Text by Borbála Soós
13 June - 11 July, 2020
Travessa da Ermida
Ermida da N Senhora da Conceição
Travessa Marta Pinto 21
1300-390 Belém, Lisboa
Text by Borbála Soós
The waves broke and spread their waters swiftly over the shore. One after another they massed themselves and fell; the spray tossed itself back with the energy of their fall. The waves were steeped deep-blue save for a pattern of diamond-pointed light on their backs which rippled as the backs of great horses ripple with muscles as they move. The waves fell; withdrew and fell again, like the thud of a great beast stamping. – Virginia Woolf, The Waves
Sometimes one encounters a boundary along which two elements are coming together or pulling apart, with momentous consequences. When two opposing energies, like liquid and gas or warm and cold meet, they do not mix as one might suppose. Each keeps its own individuality. When one gains supremacy, the other retreats, creating new phenomena in the wake. Paulo Arraiano’s inspiration for many of his works is the sea near the Azores with fault lines where tectonic plates come together/pull apart. The movements of these plates is a force shaping the materials and features of our planet. Below the bursting seams of the open wound lies a sort of smithy forging of materials, which bubbling to the surface carry important elements. Can this place where heat and water meet be the cradle of life? This dragging, pulling, rising, bulging and evermoving action animating our world?
What is life? In an age when biologists push their research by using digital technology and computer simulations to model living things, this question seems to have many possible answers. The definitions of what life is proliferates as much as life itself. I am personally still most comfortable with biologist Lynn Margulis’ approximation that living things are those that grow and multiply. They create copies of themselves and grow their own scaffolding structures. In this sense life is a pulsating (collection of) cells that separate inside from outside through a semi-porous membrane. Life hence describes multiplying entities that breathe, love and consume.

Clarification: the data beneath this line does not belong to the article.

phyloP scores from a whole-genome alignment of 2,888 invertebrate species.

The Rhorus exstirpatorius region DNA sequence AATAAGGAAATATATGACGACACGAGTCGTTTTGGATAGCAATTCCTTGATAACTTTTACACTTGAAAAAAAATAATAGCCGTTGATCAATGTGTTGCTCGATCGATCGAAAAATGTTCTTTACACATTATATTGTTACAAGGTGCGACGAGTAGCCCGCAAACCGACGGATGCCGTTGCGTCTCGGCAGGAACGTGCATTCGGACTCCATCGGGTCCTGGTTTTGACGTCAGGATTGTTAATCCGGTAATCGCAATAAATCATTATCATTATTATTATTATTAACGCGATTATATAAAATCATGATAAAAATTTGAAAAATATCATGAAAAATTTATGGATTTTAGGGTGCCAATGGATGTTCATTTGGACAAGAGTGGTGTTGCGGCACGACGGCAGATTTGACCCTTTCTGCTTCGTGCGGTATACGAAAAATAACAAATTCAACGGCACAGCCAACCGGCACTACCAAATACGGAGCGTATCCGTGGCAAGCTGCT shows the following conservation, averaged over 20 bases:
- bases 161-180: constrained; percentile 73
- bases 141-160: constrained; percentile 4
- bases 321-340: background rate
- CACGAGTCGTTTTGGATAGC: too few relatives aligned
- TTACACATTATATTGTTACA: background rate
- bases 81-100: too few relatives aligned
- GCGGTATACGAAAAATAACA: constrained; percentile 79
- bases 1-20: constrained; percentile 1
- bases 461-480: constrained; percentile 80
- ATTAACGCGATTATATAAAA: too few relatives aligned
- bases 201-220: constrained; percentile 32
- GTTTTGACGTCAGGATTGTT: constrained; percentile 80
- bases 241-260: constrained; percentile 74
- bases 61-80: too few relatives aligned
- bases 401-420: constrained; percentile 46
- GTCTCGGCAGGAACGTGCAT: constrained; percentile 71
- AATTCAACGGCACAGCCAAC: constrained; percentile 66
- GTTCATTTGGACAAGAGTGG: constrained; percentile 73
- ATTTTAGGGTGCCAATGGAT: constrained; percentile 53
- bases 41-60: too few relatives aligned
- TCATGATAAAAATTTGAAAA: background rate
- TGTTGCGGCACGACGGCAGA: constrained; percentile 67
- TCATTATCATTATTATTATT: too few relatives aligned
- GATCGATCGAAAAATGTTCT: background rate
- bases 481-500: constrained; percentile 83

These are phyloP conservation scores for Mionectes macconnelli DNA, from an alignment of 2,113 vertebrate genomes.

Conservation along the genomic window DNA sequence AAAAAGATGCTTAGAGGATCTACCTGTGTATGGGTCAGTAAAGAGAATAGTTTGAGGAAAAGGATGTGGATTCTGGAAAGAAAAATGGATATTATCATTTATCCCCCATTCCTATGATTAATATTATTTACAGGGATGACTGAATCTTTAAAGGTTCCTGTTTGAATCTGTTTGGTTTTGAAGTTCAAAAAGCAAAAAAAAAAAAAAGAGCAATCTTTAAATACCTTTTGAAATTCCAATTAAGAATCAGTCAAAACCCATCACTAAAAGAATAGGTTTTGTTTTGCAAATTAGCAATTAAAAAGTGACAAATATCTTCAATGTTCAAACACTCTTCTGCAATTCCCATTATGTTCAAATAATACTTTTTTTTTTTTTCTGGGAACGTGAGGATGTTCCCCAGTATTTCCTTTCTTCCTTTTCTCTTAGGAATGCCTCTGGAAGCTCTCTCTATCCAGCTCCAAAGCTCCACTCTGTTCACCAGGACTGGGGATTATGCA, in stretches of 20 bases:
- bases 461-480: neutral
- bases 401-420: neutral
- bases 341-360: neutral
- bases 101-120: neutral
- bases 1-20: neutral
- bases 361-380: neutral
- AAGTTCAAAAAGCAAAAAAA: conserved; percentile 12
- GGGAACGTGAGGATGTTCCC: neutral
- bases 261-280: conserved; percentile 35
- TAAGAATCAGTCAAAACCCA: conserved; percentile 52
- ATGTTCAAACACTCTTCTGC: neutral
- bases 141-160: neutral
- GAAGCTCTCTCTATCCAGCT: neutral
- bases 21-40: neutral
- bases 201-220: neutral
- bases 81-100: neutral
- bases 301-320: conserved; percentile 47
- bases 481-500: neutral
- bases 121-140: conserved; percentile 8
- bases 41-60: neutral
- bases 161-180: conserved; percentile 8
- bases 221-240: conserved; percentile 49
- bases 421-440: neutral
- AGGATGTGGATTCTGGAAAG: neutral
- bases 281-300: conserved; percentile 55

From water and oxygen, all living beings were able to grow and colonise this planet. To use the words of Stefan Helmreich in Sounding the Limits of Life. Essays in the Anthropology of Biology and Beyond, “[w]e can think of water and oxygen as once universal and multiple. Water becomes universal through the circulation that spans space and time. It becomes multiple through its presence in different bodies, and through a variety of cultural meanings. Water, like life, an amalgam of the conceptual and actual, is also becoming newly readable as a substance-concept with unsteady identity.” Particles, atoms and cells float in suspended space, dancing around one another, breathing and pulsating, as if stars when you are spinning freely with arms extended under the night sky.
This dance reminds me of the rare moonlit nights when corals spawn. The individual eggs find one another to create life. At the same time, this dance is the beginning of something bigger, as the new corals will constitute environments for other beings and contribute to all surrounding ecosystems with complex and far-reaching effects. Or as Arraiano’s new video piece phrases it, they are part of “an ecological orgy that makes you stay alive”.
The space of the video, Inhale, Exhale (Self Breathing Kit) at Travessa da Ermida spills out to the space and envelops you in an embrace. You might find that the whole room is breathing to the same rhythm as you. You are transported to the bottom of the ocean, or transformed into tiny particles running through air vents and bloodstreams… It is as if the sound is coming from inside your body. You feel suspended, floating in the ocean, the waves around you each bringing with them new sensations. They contain both the mundane and the everlasting, love and war, individual and shared experiences within.
Water and oxygen flow through us as much as we flow through it. They flow through difference. We are implicated in all other living beings through the waves and swells of water that course through and replenish us. As Astrida Neimanis writes in Bodies of Water Posthuman Feminist Phenomenology, “[f]or us humans, the flow and flush of waters sustain our own bodies, but also connect them to other bodies, to other worlds beyond our human selves. Indeed, bodies of water undo the idea that bodies are necessarily or only human. The bodies from which we siphon and into which we pour ourselves are certainly other human bodies (a kissable lover, a blood transfused stranger, a nursing infant), but they are just as likely a sea, a cistern, an underground reservoir of once-was-rain. Our watery relations within (or more accurately: as) a more-than-human hydrocommons thus present a challenge to anthropocentrism and the privileging of the human as the sole or primary site of embodiment.”
And in me too the wave rises. It swells; it arches its back. I am aware once more of a new desire, something rising beneath me like the proud horse whose rider first spurs and then pulls him back. What enemy do we now perceive advancing against us, you whom I ride now, as we stand pawing this stretch of pavement? It is death. … The waves broke on the shore. – Virginia Woolf, The Waves